An aerial view of the Portland Museum of Art’s campus at Congress, Free and High streets, with the Payson Building at right and, to its left, the former Children’s Museum where the expansion plan is focused. Photo courtesy of the Portland Museum of Art
Three of the museum’s four main buildings are more than a century old. The newest building, Payson, opened in 1983.
The $100 million project, planned to be completed by 2026, would include improvements to existing buildings as well and would add money to the museum’s endowment for future acquisitions and improvements. The capital fundraising campaign is underway and has raised more than $30 million.
PMA Director Mark Bessire said in February that the museum doesn’t have enough space to showcase its growing collection of artwork, or to accommodate an increasing number of visitors.
“Right now, because of our growth, the real risk is not to build,” he said. “If museums don’t continue to grow, if you fall back, it can take a generation to recover.”
The museum project coincides with an ongoing overhaul of Congress Square that includes a redesign of the intersection and of the park that sits directly across from the museum.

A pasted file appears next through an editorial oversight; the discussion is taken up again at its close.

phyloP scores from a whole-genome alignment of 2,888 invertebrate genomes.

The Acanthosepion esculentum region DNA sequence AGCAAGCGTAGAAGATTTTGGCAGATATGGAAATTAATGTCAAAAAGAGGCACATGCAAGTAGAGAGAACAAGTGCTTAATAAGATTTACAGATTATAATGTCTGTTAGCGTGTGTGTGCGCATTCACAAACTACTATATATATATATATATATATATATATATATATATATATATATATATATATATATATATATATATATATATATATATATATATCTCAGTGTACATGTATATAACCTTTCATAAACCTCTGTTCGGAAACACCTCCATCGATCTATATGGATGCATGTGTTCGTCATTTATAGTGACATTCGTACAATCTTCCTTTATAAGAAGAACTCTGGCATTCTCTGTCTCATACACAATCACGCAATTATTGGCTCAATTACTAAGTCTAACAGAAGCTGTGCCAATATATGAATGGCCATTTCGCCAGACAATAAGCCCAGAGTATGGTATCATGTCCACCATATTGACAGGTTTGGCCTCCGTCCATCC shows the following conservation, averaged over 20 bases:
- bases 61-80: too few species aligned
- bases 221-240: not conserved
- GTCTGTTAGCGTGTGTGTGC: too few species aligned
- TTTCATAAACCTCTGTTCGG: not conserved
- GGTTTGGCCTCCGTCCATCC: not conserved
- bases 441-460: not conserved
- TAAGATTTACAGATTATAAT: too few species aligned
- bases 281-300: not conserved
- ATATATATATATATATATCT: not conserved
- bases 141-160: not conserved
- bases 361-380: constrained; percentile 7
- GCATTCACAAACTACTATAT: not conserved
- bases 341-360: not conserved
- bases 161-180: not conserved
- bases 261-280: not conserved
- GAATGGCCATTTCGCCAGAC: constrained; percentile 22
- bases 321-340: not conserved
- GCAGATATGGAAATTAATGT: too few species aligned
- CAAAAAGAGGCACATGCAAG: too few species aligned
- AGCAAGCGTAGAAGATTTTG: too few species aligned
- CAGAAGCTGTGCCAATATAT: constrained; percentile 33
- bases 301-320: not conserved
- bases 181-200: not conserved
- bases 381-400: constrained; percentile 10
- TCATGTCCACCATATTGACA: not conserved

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“All four designs are somewhat radically different, but they made a lot of similar moves, too,” Sirefman said. “They are all sustainable and all use Free and Congress streets in different ways to invite people in.”
Adjaye Associates’ design feels the most traditional, a massive rectangular building connected to the Payson Building with a section that wraps around behind the existing building to create a handsome new entrance off High Street.
MVRDV’s concept envisions a vertical design, with each floor offset in some way, leading up to a rooftop area adorned with greenery.
Lever Architecture presented a plan that would create a curved, mostly glass building abutting Free Street whose height matches that of the Payson Building.
The design from Toshiko Mori appears to be the tallest, a glass-front building that rises to a peak high above Congress Square and a covered rooftop area that looks out toward Casco Bay.
Each of the chosen design finalists has relevant experience.

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Adjaye Associates recently designed the Smithsonian National Museum of African American History & Culture in Washington, D.C., the Museum of Contemporary Art Denver and The Studio Museum in Harlem.
Lever Architecture oversaw construction of the School of Art+Design at Portland State University.
MVRDV’s portfolio includes the Depot Boijmans van Beuningen in Rotterdam, and the world’s first fully accessible Art Depot and Book Mountain, a massive library and monument to reading in Spijkernisse, Netherlands.
And Toshiko Mori’s team has designed, among others, the Tel Aviv Museum of Art Amir Building in Israel (by Cohen), the Menil Drawing Institute in Houston (by Johnston Marklee) and the Center for Maine Contemporary Art here in Rockland (by Mori).